Senator Hirono continues to advocate for the protection of federal funding for NOAA. Earlier this year Senator Hirono and Susan Collins (R-Maine) led a bipartisan letter to the Trump administration urging reconsideration of proposed cuts to NOAA’s budget that would disproportionately hurt Hawaii and other coastal states.

The Trump administration’s 2018 budget proposal currently threatens to zero out funding for the John H. Prescott Marine Mammal Rescue Assistance Grant Program and other important NOAA programs.

U.S. Census Bureau Statement on Asking Sexual Orientation Question On Census Barriers, Attitudes and Motivators Survey

The U.S. Census Bureau continues to research and plan communications and outreach strategies to maximize response and participation in the 2020 Census. Similar to preparations for the 2010 Census, we will again conduct the Census Barriers, Attitudes, and Motivators (CBAMS) Survey designed to better understand the mindsets related to census participation across demographics subgroups, including the lesbian, gay and bisexual (LGB) population.

The question on sexual orientation remains a part of the initial set of proposed survey questions. Given the sample size of the CBAMS, the expected response rate, and the percentage of the U.S. population that is LGB, we would expect the survey to yield a sufficient amount of data upon which to make statistical inferences.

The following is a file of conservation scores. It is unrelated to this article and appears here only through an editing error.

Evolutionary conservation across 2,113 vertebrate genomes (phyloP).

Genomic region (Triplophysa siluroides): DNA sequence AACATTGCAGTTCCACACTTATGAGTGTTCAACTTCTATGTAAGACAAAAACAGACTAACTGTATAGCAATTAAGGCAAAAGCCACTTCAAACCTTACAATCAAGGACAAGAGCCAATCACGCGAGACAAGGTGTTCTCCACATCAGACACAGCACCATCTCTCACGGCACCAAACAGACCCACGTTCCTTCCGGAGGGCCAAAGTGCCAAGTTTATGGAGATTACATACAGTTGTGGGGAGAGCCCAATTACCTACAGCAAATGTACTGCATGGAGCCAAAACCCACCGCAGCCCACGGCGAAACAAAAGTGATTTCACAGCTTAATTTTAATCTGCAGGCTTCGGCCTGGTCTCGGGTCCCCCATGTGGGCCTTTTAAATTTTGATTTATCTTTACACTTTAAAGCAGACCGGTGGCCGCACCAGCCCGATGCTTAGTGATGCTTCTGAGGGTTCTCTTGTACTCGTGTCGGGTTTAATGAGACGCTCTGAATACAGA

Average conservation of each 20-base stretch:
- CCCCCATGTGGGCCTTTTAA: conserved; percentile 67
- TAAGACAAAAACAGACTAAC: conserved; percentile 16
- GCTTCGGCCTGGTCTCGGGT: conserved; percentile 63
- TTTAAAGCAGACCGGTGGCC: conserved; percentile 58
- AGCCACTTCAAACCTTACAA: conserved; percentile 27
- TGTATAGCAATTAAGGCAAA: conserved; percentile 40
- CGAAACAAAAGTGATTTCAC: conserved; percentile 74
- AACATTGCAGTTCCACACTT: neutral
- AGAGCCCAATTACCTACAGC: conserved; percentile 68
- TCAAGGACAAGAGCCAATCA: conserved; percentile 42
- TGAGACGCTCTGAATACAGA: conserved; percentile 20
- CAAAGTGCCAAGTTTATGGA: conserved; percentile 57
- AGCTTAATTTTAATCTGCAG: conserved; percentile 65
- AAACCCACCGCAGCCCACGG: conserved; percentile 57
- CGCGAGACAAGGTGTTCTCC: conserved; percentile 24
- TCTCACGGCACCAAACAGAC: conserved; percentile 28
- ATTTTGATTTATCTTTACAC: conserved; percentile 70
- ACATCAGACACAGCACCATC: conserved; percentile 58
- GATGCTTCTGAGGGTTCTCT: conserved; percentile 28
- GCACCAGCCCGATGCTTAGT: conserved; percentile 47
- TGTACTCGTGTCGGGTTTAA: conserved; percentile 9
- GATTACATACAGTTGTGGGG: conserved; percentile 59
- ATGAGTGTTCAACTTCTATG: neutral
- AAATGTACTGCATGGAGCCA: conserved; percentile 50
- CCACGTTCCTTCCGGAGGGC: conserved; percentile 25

Officer of the Month for August: Marcos Santos

Officer Marcos Santos, a (13-year police veteran), has been named as the Aloha Exchange Club’s August 2017 Officer of the Month.

Officer Santos is being saluted based on his actions and assistance with a potential suicide case. He was assigned to conduct checks in the Hakalau area on a report that a suicidal male party was heading to that area. Dispatch provided the parties name, physical description, and vehicle description.